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Mother Nature declares a holiday




Mother Nature is providing much of the Golden Triangle with a day or two off. Many of us made the most of the rare snowfall that fell across the area Sunday night. 


All area schools were closed Monday and today. Many grown-ups were treated to a four-day week -- or a three-day week -- as businesses stayed closed yesterday and today. Many anticipated what some on Twitter were wryly calling "icearmageddon."  


Icearmageddon it wasn''t, at least not here. The episode was free of the power outages that often accompany winter storms. Still, many of us -- perhaps the majority of us -- stayed home Monday, and wisely, off the roads. Those who did venture out were lonely travelers -- one person we spoke to said she didn''t see another car for miles Monday as she took a normally busy route to work. Area downtowns were dormant, their owners and employees in hibernation. Even the downtown Columbus Post Office''s service window was closed. (How does that Postal Service motto go -- "Neither rain, nor snow, nor sleet, nor hail ..." Oh, well.) 


As far as staying closed today, it was a coin toss. Better to be safe than sorry, we suppose, though most of the danger seemed to melt away by yesterday afternoon. 


The yankees among us snickered at our reaction to what are typical spring days in many places north of Tennessee. But understand, we''re not used to this. 


Those of us fortunate to score a day off ventured outside to enjoy the snow before it was reduced to slush by Monday afternoon. Several Dispatch readers shared photos, including multiple snowmen, snow-women, and even an entire snow-family, complete with a snow-dog. (Some unprintable specimens were snow-men indeed, with the anatomically correct equipment represented.) Sledders took to the hills. Snowball skirmishes, battles and all-out wars broke out.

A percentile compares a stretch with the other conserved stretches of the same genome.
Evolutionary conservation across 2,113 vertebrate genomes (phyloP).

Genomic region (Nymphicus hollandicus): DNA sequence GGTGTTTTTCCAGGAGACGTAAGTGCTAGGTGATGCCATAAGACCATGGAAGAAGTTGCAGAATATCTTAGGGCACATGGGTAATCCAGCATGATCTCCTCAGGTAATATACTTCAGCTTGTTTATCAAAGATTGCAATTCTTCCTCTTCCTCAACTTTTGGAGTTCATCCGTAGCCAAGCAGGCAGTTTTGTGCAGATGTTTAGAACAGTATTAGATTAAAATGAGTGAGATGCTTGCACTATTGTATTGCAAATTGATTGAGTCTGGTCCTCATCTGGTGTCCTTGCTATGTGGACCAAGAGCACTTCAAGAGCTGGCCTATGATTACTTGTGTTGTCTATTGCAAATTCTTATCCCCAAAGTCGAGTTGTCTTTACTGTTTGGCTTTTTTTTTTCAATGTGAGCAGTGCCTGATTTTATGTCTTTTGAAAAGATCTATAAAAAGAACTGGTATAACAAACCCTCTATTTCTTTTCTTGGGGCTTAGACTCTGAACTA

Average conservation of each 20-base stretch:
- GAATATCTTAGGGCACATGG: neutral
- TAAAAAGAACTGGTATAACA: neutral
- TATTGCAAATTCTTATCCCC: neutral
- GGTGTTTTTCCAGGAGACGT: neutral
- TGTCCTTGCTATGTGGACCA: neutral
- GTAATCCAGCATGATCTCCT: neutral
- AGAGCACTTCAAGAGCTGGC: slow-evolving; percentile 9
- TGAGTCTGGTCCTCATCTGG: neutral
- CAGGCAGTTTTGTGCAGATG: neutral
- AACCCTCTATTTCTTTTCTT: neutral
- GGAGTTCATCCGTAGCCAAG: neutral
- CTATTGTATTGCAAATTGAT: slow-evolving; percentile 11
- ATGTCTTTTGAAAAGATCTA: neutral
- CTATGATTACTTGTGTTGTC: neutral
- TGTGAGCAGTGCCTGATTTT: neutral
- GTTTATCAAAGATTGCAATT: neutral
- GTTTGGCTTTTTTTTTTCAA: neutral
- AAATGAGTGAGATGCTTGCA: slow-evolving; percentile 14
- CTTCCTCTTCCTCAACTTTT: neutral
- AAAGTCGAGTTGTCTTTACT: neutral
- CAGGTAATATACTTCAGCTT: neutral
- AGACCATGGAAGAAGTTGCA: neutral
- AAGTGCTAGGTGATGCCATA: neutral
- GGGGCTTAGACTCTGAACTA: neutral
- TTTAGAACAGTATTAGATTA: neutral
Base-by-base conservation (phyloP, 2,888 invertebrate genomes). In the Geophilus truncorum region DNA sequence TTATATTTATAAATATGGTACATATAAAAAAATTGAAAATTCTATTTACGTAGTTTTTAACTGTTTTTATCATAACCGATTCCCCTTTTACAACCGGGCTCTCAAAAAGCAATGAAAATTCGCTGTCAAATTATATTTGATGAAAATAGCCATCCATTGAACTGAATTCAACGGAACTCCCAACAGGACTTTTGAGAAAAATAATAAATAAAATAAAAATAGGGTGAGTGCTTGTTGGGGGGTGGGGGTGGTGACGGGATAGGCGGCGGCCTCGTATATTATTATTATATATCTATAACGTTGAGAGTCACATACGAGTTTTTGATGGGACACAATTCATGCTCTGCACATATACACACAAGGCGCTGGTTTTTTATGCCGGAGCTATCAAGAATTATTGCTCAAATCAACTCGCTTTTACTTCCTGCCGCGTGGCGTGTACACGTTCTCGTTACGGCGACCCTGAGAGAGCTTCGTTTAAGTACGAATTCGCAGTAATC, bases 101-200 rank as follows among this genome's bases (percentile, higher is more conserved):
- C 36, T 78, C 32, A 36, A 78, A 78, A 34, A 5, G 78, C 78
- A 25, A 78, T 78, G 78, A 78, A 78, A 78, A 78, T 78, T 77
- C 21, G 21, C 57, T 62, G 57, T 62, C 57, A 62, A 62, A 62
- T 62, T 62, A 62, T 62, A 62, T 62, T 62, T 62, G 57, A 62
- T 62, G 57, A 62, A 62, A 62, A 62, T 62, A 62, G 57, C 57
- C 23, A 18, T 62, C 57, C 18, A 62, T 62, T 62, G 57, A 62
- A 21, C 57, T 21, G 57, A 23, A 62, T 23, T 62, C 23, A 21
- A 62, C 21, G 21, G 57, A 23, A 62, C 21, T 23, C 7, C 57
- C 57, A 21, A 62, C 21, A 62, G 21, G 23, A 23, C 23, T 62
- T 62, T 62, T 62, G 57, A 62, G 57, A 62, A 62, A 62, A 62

Some Auburn fans were forced to stay home when they didn''t want to. Some travelers headed to Glendale, Ariz., for the Auburn-Oregon football championship found themselves stranded in Birmingham''s airport, though it reopened by the afternoon. Others hoping to catch the game at their favorite watering hole thought twice and hunkered down at home instead. (Among those forced to watch the game at home was Alabama''s governor, who canceled a junket to Arizona on a state plane rather than abandon his state during an emergency.) 


While we played and relaxed in our powered-up homes, electric company workers and emergency responders exhaled a deep, nervous breath they sucked in late last week, when the storm was still forming to the west. Winds accompanying the snowfall kept precipitation from accumulating in trees, and kept branches off of power lines. And fortunately, we had more snow than rain or hail.  


Statewide, few people lost power. Electric cooperatives including 4-County didn''t need to field emergency crews. Instead of scrambling to repair local lines and call for outside help, they were instead waiting by the phone for their counterparts in other states to call, looking for help of their own. But they were ready for the worst, and we appreciate that. 


There were still problems. Motorists in over their heads slid off icy roads. Area counties reported a few dozen cars in ditches, though local towing companies said they''ve seen it worse. If you hadn''t hit local grocery stores by Saturday morning, milk, bread and bottled water were tough commodities to come by, as your neighbors had already showed up en masse and cleared off the shelves. 


Many of us remember the crippling ice storm of February 1994, which devastated a wide swath of north Mississippi. All of us, not just emergency crews, are thankful that nothing close to that happened over the past couple days.  


But we still have a few months of winter left, and who knows what weather may be ahead. Let''s call this a dry run, and learn our lessons for next time.



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